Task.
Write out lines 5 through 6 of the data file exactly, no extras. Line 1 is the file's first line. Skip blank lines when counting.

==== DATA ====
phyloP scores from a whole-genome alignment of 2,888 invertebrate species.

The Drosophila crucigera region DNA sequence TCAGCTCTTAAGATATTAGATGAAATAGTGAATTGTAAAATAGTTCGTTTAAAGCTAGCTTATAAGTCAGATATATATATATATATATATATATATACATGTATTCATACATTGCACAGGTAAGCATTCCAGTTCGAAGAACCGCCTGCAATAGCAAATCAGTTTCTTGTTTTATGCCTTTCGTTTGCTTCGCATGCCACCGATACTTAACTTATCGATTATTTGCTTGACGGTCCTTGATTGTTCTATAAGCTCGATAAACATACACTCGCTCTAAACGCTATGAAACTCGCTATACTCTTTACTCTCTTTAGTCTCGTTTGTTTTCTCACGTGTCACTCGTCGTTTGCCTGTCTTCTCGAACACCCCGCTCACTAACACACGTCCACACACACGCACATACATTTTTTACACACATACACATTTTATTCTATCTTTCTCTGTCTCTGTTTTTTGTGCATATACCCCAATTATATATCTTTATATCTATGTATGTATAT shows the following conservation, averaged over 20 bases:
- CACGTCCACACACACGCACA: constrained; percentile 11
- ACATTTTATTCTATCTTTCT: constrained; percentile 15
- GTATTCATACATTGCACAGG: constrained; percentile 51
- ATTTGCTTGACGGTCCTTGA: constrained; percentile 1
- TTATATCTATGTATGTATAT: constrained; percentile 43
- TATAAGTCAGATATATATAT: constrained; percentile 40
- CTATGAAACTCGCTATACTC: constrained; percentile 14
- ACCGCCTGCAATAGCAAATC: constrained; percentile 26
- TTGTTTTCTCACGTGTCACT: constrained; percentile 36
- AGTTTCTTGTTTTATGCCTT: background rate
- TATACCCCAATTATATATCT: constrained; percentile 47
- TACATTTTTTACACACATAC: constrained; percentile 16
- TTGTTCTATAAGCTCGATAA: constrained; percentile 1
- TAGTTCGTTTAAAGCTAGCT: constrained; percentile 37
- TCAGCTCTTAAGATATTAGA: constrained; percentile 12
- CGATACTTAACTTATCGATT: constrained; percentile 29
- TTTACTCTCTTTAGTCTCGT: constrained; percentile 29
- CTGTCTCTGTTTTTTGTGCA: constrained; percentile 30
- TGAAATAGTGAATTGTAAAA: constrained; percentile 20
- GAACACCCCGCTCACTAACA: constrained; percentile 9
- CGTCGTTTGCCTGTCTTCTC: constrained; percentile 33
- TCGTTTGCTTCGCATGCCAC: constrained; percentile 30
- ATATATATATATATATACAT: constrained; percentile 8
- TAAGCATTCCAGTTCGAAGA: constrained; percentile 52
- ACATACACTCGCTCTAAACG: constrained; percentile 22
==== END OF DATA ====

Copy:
- GTATTCATACATTGCACAGG: constrained; percentile 51
- ATTTGCTTGACGGTCCTTGA: constrained; percentile 1